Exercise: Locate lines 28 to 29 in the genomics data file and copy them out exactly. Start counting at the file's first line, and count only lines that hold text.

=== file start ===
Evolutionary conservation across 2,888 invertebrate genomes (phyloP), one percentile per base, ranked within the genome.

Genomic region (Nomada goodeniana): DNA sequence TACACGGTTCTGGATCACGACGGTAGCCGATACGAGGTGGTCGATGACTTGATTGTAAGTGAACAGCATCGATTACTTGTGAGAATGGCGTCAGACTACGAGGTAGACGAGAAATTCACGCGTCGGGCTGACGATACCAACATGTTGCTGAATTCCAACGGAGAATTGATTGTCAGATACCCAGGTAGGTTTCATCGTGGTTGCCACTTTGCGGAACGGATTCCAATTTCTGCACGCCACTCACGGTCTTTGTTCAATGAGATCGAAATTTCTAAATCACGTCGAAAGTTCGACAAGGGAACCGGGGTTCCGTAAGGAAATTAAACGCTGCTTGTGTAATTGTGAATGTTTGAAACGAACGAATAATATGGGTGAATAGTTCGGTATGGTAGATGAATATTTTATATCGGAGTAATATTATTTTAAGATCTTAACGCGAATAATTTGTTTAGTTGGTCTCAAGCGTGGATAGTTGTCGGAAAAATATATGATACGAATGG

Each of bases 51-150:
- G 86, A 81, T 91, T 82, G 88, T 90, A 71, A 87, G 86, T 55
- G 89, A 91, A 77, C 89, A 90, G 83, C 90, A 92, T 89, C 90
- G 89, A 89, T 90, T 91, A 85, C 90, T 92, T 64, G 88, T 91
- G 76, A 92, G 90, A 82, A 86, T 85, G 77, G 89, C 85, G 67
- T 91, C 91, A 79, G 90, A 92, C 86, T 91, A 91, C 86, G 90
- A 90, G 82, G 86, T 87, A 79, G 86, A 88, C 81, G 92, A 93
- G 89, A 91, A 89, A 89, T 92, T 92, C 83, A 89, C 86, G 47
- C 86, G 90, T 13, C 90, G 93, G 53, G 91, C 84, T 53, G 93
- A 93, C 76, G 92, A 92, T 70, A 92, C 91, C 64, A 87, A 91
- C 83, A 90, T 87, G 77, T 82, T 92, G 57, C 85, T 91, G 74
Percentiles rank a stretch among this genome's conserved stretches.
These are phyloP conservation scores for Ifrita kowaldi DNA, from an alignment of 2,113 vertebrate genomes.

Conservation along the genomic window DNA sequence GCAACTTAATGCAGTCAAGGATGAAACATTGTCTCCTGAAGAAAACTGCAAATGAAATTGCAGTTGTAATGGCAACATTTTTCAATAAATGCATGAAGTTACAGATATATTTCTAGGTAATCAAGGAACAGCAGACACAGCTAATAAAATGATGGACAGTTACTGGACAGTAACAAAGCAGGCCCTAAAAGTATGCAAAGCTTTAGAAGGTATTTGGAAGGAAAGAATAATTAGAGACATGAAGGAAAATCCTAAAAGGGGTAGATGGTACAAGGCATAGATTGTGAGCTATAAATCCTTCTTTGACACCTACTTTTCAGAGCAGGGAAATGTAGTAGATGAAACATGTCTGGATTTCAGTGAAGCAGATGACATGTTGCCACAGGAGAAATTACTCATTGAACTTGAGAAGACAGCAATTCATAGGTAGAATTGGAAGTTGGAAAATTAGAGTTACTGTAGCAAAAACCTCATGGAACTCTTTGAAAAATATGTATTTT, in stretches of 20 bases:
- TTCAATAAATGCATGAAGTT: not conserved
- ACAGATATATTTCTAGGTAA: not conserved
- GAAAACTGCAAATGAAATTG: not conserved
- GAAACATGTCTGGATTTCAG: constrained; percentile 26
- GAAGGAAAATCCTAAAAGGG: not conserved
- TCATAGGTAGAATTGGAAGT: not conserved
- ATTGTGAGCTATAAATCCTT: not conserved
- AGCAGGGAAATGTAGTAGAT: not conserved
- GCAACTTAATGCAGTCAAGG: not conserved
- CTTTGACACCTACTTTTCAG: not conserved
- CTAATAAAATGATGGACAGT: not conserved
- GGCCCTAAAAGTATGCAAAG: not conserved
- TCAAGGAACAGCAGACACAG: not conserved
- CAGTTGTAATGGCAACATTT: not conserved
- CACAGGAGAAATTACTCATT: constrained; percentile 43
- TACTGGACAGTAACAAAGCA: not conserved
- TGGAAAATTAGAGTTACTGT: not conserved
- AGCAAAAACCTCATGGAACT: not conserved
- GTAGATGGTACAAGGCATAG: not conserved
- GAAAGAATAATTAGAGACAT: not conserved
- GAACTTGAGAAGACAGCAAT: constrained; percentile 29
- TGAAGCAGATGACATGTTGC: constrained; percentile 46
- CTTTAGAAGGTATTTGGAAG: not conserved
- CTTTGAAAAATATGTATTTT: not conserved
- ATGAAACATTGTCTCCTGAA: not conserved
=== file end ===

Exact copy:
- GGCCCTAAAAGTATGCAAAG: not conserved
- TCAAGGAACAGCAGACACAG: not conserved